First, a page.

Wetherspoons is 'running out of beer' as pub-chain becomes the latest victim to suffer from drinks shortage.
Customers looking to enjoy a pint or two of their favourite tipple at Wetherspoons might be left disappointed as bosses confirm some pubs are ‘running out of beer’.
It comes on the last week of the summer holidays when families might be wondering when does Wetherspoons breakfast end? in the hope of tucking into a full-English while knocking back a pint or two.
Over the last few weeks, other restaurants have been affected, with KFC facing a second chicken shortage and Nandos temporarily closed some branches when it ran out of chicken, while McDonald’s customers were panicking when it was running out of Milkshakes and bottled drinks.
Now pub chain Wetherspoons has fallen victim to the supply chain shortage, running out of some beer brands as it apologises to customers.
Wetherspoons spokesman Eddie Gershon confirmed, “We are experiencing some supply problems with both Carling and Coors, which means that some pubs do not have the products available.
“We apologise to our customers for any inconvenience caused. We know that the brewers are trying to resolve the issue.”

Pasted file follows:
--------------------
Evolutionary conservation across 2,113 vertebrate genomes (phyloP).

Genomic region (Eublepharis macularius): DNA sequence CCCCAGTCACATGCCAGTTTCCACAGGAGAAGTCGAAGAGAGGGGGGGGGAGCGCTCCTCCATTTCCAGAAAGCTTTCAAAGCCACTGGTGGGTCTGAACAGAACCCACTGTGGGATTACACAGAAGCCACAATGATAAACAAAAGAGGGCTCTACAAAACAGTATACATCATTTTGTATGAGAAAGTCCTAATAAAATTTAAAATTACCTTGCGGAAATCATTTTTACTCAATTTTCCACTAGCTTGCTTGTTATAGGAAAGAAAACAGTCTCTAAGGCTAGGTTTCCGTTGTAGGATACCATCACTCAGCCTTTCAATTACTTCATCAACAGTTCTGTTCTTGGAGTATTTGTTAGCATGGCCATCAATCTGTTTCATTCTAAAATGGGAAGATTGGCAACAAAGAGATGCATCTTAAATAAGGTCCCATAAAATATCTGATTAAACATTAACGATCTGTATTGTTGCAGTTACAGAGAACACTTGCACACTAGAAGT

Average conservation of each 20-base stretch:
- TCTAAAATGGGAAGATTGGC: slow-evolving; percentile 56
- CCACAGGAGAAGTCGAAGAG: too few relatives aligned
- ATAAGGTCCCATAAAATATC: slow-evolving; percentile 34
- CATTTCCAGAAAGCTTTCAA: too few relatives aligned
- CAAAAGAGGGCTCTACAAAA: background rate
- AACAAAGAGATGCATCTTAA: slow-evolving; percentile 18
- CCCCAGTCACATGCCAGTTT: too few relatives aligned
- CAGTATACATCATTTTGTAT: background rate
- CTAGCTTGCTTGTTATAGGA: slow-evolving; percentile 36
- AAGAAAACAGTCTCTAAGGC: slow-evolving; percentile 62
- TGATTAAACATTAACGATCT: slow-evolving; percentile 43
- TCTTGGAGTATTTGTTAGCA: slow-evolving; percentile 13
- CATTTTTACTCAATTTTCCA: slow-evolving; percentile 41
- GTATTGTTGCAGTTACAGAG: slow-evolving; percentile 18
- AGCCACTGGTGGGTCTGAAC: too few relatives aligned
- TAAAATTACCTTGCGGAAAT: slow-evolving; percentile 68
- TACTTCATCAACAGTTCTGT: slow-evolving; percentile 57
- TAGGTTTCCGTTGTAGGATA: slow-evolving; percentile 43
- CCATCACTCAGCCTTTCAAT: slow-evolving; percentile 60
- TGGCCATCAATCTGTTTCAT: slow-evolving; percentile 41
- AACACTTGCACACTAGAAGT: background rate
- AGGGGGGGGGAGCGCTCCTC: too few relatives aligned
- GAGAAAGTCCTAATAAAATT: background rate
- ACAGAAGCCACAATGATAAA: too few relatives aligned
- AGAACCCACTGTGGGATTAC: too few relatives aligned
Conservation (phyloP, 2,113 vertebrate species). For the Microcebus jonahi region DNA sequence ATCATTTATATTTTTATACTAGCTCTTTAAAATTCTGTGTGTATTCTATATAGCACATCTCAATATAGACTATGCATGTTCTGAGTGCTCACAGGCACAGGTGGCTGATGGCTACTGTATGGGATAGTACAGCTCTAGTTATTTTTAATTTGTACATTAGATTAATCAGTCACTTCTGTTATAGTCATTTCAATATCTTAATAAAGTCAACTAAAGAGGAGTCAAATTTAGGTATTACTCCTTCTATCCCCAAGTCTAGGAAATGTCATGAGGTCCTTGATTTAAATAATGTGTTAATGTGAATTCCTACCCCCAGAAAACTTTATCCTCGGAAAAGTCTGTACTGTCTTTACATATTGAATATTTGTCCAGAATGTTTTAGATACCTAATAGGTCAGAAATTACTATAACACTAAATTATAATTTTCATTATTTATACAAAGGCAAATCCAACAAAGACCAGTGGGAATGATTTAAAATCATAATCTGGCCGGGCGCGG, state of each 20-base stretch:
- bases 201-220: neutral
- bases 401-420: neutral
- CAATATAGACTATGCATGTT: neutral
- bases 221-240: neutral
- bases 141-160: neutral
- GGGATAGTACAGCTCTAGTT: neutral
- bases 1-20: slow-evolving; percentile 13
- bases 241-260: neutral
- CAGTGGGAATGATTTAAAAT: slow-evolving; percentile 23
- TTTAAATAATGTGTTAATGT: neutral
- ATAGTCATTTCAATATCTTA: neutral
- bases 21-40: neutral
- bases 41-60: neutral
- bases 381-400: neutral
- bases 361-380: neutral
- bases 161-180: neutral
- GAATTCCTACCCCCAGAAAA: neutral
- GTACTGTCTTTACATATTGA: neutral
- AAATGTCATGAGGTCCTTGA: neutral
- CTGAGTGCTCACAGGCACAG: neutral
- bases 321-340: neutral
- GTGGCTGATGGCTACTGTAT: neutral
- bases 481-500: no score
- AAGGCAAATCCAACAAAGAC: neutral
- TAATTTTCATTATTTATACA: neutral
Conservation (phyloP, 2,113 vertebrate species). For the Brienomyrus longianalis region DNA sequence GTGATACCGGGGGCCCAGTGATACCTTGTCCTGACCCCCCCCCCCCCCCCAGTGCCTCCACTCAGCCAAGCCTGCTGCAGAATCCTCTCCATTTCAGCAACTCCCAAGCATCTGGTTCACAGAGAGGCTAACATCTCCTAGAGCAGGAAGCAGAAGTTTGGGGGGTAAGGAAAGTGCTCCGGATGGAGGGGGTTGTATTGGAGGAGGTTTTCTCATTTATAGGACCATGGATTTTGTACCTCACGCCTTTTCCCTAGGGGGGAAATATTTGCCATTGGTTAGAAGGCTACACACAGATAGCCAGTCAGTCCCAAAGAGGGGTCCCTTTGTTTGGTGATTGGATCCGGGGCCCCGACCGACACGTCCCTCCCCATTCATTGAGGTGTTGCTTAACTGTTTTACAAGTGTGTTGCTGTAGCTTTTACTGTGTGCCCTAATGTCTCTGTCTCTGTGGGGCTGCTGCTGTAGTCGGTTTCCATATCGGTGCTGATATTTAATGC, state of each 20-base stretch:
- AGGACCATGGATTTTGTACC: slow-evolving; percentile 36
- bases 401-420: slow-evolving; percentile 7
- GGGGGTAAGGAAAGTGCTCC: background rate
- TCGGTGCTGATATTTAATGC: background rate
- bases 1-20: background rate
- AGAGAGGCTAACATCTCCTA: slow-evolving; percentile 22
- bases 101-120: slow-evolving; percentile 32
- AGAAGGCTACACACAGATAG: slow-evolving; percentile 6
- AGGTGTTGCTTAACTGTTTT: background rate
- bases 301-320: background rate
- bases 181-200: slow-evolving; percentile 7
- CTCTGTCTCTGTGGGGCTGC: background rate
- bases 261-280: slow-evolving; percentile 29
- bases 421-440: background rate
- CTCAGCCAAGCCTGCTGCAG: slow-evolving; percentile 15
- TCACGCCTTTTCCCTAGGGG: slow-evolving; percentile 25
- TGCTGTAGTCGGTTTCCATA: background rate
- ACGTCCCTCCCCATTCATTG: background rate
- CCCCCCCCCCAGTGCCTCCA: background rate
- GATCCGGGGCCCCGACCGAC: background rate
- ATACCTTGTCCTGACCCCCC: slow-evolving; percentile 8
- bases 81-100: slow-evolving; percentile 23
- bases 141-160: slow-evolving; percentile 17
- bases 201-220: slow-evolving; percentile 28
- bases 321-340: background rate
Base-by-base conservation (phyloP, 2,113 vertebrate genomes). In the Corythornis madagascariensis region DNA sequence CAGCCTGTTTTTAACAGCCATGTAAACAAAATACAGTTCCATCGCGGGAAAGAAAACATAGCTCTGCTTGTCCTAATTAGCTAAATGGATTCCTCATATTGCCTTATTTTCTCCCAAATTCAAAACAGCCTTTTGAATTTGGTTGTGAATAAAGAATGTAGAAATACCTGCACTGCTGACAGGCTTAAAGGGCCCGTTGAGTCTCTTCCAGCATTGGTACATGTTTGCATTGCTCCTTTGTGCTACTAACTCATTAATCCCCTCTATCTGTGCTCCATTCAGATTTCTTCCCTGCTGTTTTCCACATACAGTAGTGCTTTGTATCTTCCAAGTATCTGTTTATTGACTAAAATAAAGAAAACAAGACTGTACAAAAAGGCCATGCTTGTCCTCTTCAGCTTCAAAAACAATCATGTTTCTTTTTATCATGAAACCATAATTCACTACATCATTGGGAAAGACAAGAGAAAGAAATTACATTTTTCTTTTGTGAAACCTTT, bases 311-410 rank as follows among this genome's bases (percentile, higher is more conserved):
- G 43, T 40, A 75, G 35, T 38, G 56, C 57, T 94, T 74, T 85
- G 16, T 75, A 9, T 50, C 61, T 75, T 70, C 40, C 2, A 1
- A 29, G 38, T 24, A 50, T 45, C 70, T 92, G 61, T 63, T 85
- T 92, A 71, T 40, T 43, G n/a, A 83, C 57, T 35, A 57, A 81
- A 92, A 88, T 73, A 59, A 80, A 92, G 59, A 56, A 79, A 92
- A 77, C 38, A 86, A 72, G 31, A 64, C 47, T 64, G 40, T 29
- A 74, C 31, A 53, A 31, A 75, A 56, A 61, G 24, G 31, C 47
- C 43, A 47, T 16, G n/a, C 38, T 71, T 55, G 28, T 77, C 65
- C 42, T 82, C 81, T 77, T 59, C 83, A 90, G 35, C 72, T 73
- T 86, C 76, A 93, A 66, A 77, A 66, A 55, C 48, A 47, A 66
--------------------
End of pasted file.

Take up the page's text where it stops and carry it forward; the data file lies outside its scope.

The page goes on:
News of the latest shortage affecting beer appears to have started when customer Graham Hughes tweeted a picture of a sign – purportedly in the window of a Wetherspoons pub in Wolverhampton – which read, ‘No Carling, Coors, Bud Light. We regret to inform you that we are out of stock of Carling, Coors and Bud Light due to supply issues regards [sic] to lack of lorry drivers and strike action which are out of our control.’
He captioned the picture, ‘It appears that #Brexit is screwing over Wetherspoons an’ all.’
It is not known which branches are suffering a shortage, but you could always contact your nearest pub before visiting using the online checker tool to ask whether they have your favourite drink in stock.
While the chain hasn’t clarified what is causing its shortages, nationwide there is a shortage of around 100,000 lorry drivers and it’s having a knock-on effect with the food and drinks industry and some supermarkets.
The Road Haulage Association claimed Britain was already short by 60,000 drivers before the pandemic struck, potentially because Brexit meant many European drivers left the UK.
And a survey from the Office of National Statistics also found 27 per cent of companies that serve food have reported lower than usual stock levels.